Just one day after the New York Times attempted to downplay suspicions around the election software company Konnech, the company’s CEO, Eugene Yu, has been taken into custody under suspicion of sending data on American poll workers to Communist China.
On October 3, the New York Times published an article by reporter Stuart Thompson titled “How a Tiny Elections Company Became a Conspiracy Theory Target,” in which he claimed that “election deniers” were targeting Konnech, a Michigan election software firm with just 21 U.S. employees, and had developed a theory with “threadbare evidence” that the company had ties to the Chinese Communist Party and had given the Chinese government backdoor access to the personal data of around two million poll workers in the United States.
Thompson suggested that such beliefs were ridiculous and anyone suggesting there was validity to these claims was simply an “election denier,” spinning conspiracy theories.
On October 4, just one day later, the NYT published another article from Thompson titled “Election Software Executive Arrested on Suspicion of Theft,” in which he reported that Eugene Yu, the CEO of Konnech, had been arrested under suspicion of theft after U.S. user data was found stored in China — exactly what the “election deniers” that Thompson had derided claimed.
Los Angeles County District Attorney George Gascón, commented on the situation saying: “Data breaches are an ongoing threat to our digital way of life. When we entrust a company to hold our confidential data, they must be willing and able to protect our personal identifying information from theft. Otherwise, we are all victims.”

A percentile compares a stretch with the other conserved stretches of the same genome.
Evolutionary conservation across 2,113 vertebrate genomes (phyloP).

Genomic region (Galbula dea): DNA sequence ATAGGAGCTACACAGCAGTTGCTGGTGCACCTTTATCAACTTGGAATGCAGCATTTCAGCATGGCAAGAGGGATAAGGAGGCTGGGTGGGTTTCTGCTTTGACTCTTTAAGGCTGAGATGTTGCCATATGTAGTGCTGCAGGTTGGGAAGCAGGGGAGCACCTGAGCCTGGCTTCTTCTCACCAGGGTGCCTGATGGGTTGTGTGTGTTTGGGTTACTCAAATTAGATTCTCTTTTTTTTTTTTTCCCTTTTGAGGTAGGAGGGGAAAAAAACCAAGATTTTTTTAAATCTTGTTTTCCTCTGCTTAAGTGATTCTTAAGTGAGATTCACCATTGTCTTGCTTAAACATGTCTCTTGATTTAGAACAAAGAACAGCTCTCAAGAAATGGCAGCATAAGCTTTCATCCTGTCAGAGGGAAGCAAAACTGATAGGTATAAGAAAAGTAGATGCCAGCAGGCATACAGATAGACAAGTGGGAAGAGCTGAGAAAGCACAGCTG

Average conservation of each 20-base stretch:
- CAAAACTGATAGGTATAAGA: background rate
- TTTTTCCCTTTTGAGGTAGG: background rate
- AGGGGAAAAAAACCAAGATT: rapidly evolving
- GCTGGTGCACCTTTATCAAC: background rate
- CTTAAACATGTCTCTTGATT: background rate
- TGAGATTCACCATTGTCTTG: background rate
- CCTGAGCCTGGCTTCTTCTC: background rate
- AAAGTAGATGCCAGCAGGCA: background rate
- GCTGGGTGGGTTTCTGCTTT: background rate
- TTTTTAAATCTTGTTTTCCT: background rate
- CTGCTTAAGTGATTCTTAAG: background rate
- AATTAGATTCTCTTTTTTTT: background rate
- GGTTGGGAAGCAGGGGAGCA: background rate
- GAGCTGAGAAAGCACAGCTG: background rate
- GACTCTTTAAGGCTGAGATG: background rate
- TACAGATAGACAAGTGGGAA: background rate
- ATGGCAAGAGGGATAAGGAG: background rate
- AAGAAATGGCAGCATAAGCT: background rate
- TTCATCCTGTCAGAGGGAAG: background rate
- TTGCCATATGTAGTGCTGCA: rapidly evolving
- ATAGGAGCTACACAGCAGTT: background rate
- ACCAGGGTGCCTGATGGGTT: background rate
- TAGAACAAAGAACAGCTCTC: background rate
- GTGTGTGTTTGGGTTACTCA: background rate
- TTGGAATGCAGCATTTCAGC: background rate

In a statement, a spokesperson for Konnech said that the company was attempting to learn the details “of what we believe to be Mr. Yu’s wrongful detention,” and that it stood by recent statements it made in a lawsuit defending its handling of user data.
“Any L.A. County poll worker data that Konnech may have possessed was provided to it by L.A. County and therefore could not have been ‘stolen’ as suggested,” the spokesman said. In a statement, the Los Angeles County district attorney’s office said that it had cause to believe that the personal information on election workers was “criminally mishandled” and was seeking to extradite Yu from Michigan to Los Angeles.
Read more at the New York Times here.
Lucas Nolan is a reporter for Breitbart News covering issues of free speech and online censorship. Follow him on Twitter @LucasNolan